Good morning all.
NSW yesterday announced what restrictions will change when the state hits its 80% vaccination target. Expecting to reach that target in “late October”, NSW Premier Gladys Berejiklian said travel within the state will be permitted, while caps on household and outdoor gatherings will be raised. Retail and businesses will be able to recommence trade under the four person per square metre rule, but unvaccinated people will continue to face harsher restrictions until December.
The state recorded 787 new cases of COVID-19 yesterday — its lowest in almost a month. Infectious disease experts told the Sydney Morning Herald that the strategy of pouring vaccines into COVID-19 outbreak areas is in fact working. “Pleasingly the hospitalisation rate has not been as high as we had seen in the modelling and the ICU admissions have been a bit lower as well but it doesn’t mean we are out of the woods in terms of overwhelming our hospitals,” Berejiklian said.
Victoria is on track to reach its 80% first dose milestone today. That means the 10km travel radius will be increased to 15km and some outdoor activities will return for the fully vaccinated. Unlike NSW, which has confirmed the economy will reopen for the unvaccinated at the beginning of December, Premier Daniel Andrews won’t give such assurances. “I wouldn’t want to give anyone a reason to wait five or six weeks [for greater freedoms for unvaccinated people], because I don’t think that’s a certainty,” Andrews said on Monday.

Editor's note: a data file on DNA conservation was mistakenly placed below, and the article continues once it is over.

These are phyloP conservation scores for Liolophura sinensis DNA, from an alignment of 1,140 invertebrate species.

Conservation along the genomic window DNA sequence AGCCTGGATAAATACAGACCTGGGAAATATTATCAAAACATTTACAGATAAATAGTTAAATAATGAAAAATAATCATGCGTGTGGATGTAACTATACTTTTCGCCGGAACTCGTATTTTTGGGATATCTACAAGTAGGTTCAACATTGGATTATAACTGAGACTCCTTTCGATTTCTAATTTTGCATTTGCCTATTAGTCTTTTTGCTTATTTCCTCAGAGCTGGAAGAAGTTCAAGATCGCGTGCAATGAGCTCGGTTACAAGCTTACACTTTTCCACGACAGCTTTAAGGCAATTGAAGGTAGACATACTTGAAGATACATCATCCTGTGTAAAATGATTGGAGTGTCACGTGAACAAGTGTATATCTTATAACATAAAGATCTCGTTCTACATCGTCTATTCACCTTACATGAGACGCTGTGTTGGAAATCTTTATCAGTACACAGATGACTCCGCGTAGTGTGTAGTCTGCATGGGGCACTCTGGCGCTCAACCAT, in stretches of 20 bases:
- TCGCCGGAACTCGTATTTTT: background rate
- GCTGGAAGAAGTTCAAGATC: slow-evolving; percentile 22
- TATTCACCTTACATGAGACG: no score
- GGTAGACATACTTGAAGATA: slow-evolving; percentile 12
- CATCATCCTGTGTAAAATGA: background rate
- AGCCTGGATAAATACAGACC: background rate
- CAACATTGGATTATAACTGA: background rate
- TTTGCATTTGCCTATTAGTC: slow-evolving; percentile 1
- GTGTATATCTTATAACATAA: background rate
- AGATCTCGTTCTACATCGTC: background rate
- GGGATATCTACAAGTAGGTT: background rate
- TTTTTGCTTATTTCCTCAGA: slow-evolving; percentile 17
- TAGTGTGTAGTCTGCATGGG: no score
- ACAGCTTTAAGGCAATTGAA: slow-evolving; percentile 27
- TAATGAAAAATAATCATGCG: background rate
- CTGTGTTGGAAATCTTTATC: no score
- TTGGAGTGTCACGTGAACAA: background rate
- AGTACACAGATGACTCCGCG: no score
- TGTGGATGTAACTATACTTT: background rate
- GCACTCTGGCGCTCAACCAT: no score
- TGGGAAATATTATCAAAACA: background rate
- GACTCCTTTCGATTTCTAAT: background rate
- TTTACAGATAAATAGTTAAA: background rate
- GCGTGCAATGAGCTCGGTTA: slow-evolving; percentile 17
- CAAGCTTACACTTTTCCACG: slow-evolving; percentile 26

A number of exposure sites have been listed in Brisbane after a new case of COVID-19. The case was detected in a man in his 30s who works in the aviation industry and has “no recent history of overseas or interstate travel”. “The source of infection is under investigation,” a statement from Queensland Health said.
The lending crackdown looks like it might be almost here. Treasurer Josh Frydenberg has “given the green light for regulators to crack down on high-debt home loans,” the AFR reports this morning. More than one in five home buyers are now borrowing more than six times their incomes amid record low interest rates.
A new OECD report has shone a light on the risks Australia’s workforce faces in the coming years, as some jobs become automated out of existence. More than one in 10 jobs are at ‘high risk’, while regional areas like the Hunter Valley and Mackay are the most exposed. The OECD warns that those involved in certain industries will need to transition to higher-skill positions or risk losing their old ones.
Newly released figures spotlight a public housing shortage across NSW and Queensland. Experts say a jump in rental prices is among the causes for the current spike in demand. They say government intervention is required to provide access to housing that counters the current rental and property systems.
Google has begun a five-day court battle with the EU over a $US5 billion fine issued in 2018. Lawmakers say Google used Android’s dominance to push its own apps and services. The company is facing mounting antitrust pressure in both the EU and the US.
The WHO is amassing a new team to investigate the coronavirus origins in China, the WSJ reported. One of its first tasks is to establish whether COVID-19 leaked from a lab, the report said. A previous WHO team was unable to reach a conclusion on that theory, which China denies.
El Salvador’s president has said 2.1 million people in the country are actively using the bitcoin wallet Chivo. Nayib Bukele said the wallet now has more users than any single bank in El Salvador. The claim from Bukele is the latest insight into how El Salvador’s controversial adoption of bitcoin as a legal tender is panning out.
An interesting Twitter thread here on ‘web3’ — the next iteration of the internet.